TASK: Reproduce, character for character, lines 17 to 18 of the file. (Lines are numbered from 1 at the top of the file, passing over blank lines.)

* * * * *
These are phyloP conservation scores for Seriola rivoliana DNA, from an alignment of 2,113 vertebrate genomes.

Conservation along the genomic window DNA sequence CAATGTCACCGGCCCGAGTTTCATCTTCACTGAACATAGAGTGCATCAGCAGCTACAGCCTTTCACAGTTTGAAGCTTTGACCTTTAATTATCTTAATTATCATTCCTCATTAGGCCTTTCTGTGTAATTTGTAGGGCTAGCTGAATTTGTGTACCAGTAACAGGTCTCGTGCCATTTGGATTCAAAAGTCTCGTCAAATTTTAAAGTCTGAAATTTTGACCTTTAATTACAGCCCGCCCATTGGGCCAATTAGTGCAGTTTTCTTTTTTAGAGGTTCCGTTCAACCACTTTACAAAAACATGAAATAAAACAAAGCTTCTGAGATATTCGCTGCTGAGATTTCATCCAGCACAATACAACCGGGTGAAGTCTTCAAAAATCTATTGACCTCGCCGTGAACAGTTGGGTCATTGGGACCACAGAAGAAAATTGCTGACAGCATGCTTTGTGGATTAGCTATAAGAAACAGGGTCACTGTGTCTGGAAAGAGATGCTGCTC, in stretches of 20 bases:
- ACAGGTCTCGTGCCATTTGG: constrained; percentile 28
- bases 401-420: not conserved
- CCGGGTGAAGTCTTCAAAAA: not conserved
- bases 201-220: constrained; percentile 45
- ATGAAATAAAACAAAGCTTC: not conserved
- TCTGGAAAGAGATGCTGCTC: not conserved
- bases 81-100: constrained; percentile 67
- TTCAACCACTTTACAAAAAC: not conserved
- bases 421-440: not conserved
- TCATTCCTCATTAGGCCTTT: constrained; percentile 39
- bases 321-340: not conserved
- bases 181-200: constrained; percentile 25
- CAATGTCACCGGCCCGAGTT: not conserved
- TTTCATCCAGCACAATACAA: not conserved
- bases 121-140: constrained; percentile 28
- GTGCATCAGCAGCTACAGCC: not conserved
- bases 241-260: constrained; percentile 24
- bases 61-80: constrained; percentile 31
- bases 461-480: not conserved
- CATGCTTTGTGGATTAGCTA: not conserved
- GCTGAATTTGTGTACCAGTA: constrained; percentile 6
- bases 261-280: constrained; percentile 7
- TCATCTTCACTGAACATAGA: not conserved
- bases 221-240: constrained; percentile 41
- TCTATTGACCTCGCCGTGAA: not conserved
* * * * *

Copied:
- bases 121-140: constrained; percentile 28
- GTGCATCAGCAGCTACAGCC: not conserved